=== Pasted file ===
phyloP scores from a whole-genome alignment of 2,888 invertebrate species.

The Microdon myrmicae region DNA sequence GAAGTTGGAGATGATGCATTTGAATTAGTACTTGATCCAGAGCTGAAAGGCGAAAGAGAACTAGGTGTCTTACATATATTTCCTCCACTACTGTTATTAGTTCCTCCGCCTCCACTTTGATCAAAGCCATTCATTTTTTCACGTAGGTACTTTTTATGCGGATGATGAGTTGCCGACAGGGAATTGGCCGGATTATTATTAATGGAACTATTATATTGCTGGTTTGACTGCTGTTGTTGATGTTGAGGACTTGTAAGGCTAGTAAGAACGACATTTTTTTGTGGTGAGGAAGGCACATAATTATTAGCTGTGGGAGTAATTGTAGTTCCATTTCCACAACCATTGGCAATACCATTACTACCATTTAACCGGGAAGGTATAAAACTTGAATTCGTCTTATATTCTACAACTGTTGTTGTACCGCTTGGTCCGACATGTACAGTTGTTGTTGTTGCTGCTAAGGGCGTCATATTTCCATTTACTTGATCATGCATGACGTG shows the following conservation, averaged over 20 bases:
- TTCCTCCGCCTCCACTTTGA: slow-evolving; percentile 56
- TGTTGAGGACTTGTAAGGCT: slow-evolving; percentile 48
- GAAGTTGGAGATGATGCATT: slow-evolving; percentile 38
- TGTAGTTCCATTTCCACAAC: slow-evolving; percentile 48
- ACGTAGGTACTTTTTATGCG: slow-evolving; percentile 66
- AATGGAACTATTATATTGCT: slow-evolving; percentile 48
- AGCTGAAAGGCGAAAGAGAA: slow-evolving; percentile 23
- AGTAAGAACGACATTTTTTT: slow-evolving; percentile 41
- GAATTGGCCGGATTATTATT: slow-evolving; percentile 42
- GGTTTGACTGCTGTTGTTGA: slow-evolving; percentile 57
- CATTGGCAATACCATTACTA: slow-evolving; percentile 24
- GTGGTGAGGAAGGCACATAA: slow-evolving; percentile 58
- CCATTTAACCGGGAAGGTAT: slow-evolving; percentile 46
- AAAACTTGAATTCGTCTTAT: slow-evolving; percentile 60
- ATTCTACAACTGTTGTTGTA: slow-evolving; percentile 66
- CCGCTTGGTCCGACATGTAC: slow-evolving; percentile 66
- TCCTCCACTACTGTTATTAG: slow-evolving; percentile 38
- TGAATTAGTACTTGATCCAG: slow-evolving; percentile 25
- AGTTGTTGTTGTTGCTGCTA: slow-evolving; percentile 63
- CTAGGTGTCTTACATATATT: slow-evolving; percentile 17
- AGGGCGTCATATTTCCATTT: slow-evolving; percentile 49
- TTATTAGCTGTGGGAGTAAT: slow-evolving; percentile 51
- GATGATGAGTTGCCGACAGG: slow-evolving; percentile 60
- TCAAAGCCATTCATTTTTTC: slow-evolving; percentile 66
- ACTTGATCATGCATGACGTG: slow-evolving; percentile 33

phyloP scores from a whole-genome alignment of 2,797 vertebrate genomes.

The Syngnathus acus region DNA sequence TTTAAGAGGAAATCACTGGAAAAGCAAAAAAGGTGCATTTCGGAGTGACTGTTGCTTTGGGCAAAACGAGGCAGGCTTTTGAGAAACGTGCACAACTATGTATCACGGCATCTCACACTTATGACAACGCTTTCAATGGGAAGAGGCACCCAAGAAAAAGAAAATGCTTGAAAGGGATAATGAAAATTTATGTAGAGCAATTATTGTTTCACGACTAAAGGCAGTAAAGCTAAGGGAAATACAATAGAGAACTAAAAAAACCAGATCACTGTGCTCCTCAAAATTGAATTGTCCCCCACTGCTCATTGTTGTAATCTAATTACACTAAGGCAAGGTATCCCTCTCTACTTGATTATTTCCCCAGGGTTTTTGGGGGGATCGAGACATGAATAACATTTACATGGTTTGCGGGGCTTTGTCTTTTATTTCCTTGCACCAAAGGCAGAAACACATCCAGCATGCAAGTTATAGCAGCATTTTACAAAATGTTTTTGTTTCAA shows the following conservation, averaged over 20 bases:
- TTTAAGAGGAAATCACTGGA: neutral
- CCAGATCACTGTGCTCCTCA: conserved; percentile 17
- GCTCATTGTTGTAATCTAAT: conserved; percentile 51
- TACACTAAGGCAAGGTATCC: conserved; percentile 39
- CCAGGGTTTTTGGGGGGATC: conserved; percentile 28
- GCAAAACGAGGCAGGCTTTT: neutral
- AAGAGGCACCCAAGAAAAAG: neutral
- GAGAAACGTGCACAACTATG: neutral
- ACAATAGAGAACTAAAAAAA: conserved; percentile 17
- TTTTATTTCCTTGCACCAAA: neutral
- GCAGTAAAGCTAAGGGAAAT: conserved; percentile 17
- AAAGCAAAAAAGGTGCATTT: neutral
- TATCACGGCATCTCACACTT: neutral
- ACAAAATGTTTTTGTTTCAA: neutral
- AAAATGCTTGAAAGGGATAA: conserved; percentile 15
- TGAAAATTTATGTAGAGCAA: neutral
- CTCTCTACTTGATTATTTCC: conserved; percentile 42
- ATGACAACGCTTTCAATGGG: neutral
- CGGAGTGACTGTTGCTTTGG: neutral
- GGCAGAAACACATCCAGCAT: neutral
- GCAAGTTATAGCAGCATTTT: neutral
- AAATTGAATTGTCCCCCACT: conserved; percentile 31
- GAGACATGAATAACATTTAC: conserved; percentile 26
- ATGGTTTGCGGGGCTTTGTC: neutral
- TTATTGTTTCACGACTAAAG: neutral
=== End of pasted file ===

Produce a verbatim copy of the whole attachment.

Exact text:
phyloP scores from a whole-genome alignment of 2,888 invertebrate species.

The Microdon myrmicae region DNA sequence GAAGTTGGAGATGATGCATTTGAATTAGTACTTGATCCAGAGCTGAAAGGCGAAAGAGAACTAGGTGTCTTACATATATTTCCTCCACTACTGTTATTAGTTCCTCCGCCTCCACTTTGATCAAAGCCATTCATTTTTTCACGTAGGTACTTTTTATGCGGATGATGAGTTGCCGACAGGGAATTGGCCGGATTATTATTAATGGAACTATTATATTGCTGGTTTGACTGCTGTTGTTGATGTTGAGGACTTGTAAGGCTAGTAAGAACGACATTTTTTTGTGGTGAGGAAGGCACATAATTATTAGCTGTGGGAGTAATTGTAGTTCCATTTCCACAACCATTGGCAATACCATTACTACCATTTAACCGGGAAGGTATAAAACTTGAATTCGTCTTATATTCTACAACTGTTGTTGTACCGCTTGGTCCGACATGTACAGTTGTTGTTGTTGCTGCTAAGGGCGTCATATTTCCATTTACTTGATCATGCATGACGTG shows the following conservation, averaged over 20 bases:
- TTCCTCCGCCTCCACTTTGA: slow-evolving; percentile 56
- TGTTGAGGACTTGTAAGGCT: slow-evolving; percentile 48
- GAAGTTGGAGATGATGCATT: slow-evolving; percentile 38
- TGTAGTTCCATTTCCACAAC: slow-evolving; percentile 48
- ACGTAGGTACTTTTTATGCG: slow-evolving; percentile 66
- AATGGAACTATTATATTGCT: slow-evolving; percentile 48
- AGCTGAAAGGCGAAAGAGAA: slow-evolving; percentile 23
- AGTAAGAACGACATTTTTTT: slow-evolving; percentile 41
- GAATTGGCCGGATTATTATT: slow-evolving; percentile 42
- GGTTTGACTGCTGTTGTTGA: slow-evolving; percentile 57
- CATTGGCAATACCATTACTA: slow-evolving; percentile 24
- GTGGTGAGGAAGGCACATAA: slow-evolving; percentile 58
- CCATTTAACCGGGAAGGTAT: slow-evolving; percentile 46
- AAAACTTGAATTCGTCTTAT: slow-evolving; percentile 60
- ATTCTACAACTGTTGTTGTA: slow-evolving; percentile 66
- CCGCTTGGTCCGACATGTAC: slow-evolving; percentile 66
- TCCTCCACTACTGTTATTAG: slow-evolving; percentile 38
- TGAATTAGTACTTGATCCAG: slow-evolving; percentile 25
- AGTTGTTGTTGTTGCTGCTA: slow-evolving; percentile 63
- CTAGGTGTCTTACATATATT: slow-evolving; percentile 17
- AGGGCGTCATATTTCCATTT: slow-evolving; percentile 49
- TTATTAGCTGTGGGAGTAAT: slow-evolving; percentile 51
- GATGATGAGTTGCCGACAGG: slow-evolving; percentile 60
- TCAAAGCCATTCATTTTTTC: slow-evolving; percentile 66
- ACTTGATCATGCATGACGTG: slow-evolving; percentile 33

phyloP scores from a whole-genome alignment of 2,797 vertebrate genomes.

The Syngnathus acus region DNA sequence TTTAAGAGGAAATCACTGGAAAAGCAAAAAAGGTGCATTTCGGAGTGACTGTTGCTTTGGGCAAAACGAGGCAGGCTTTTGAGAAACGTGCACAACTATGTATCACGGCATCTCACACTTATGACAACGCTTTCAATGGGAAGAGGCACCCAAGAAAAAGAAAATGCTTGAAAGGGATAATGAAAATTTATGTAGAGCAATTATTGTTTCACGACTAAAGGCAGTAAAGCTAAGGGAAATACAATAGAGAACTAAAAAAACCAGATCACTGTGCTCCTCAAAATTGAATTGTCCCCCACTGCTCATTGTTGTAATCTAATTACACTAAGGCAAGGTATCCCTCTCTACTTGATTATTTCCCCAGGGTTTTTGGGGGGATCGAGACATGAATAACATTTACATGGTTTGCGGGGCTTTGTCTTTTATTTCCTTGCACCAAAGGCAGAAACACATCCAGCATGCAAGTTATAGCAGCATTTTACAAAATGTTTTTGTTTCAA shows the following conservation, averaged over 20 bases:
- TTTAAGAGGAAATCACTGGA: neutral
- CCAGATCACTGTGCTCCTCA: conserved; percentile 17
- GCTCATTGTTGTAATCTAAT: conserved; percentile 51
- TACACTAAGGCAAGGTATCC: conserved; percentile 39
- CCAGGGTTTTTGGGGGGATC: conserved; percentile 28
- GCAAAACGAGGCAGGCTTTT: neutral
- AAGAGGCACCCAAGAAAAAG: neutral
- GAGAAACGTGCACAACTATG: neutral
- ACAATAGAGAACTAAAAAAA: conserved; percentile 17
- TTTTATTTCCTTGCACCAAA: neutral
- GCAGTAAAGCTAAGGGAAAT: conserved; percentile 17
- AAAGCAAAAAAGGTGCATTT: neutral
- TATCACGGCATCTCACACTT: neutral
- ACAAAATGTTTTTGTTTCAA: neutral
- AAAATGCTTGAAAGGGATAA: conserved; percentile 15
- TGAAAATTTATGTAGAGCAA: neutral
- CTCTCTACTTGATTATTTCC: conserved; percentile 42
- ATGACAACGCTTTCAATGGG: neutral
- CGGAGTGACTGTTGCTTTGG: neutral
- GGCAGAAACACATCCAGCAT: neutral
- GCAAGTTATAGCAGCATTTT: neutral
- AAATTGAATTGTCCCCCACT: conserved; percentile 31
- GAGACATGAATAACATTTAC: conserved; percentile 26
- ATGGTTTGCGGGGCTTTGTC: neutral
- TTATTGTTTCACGACTAAAG: neutral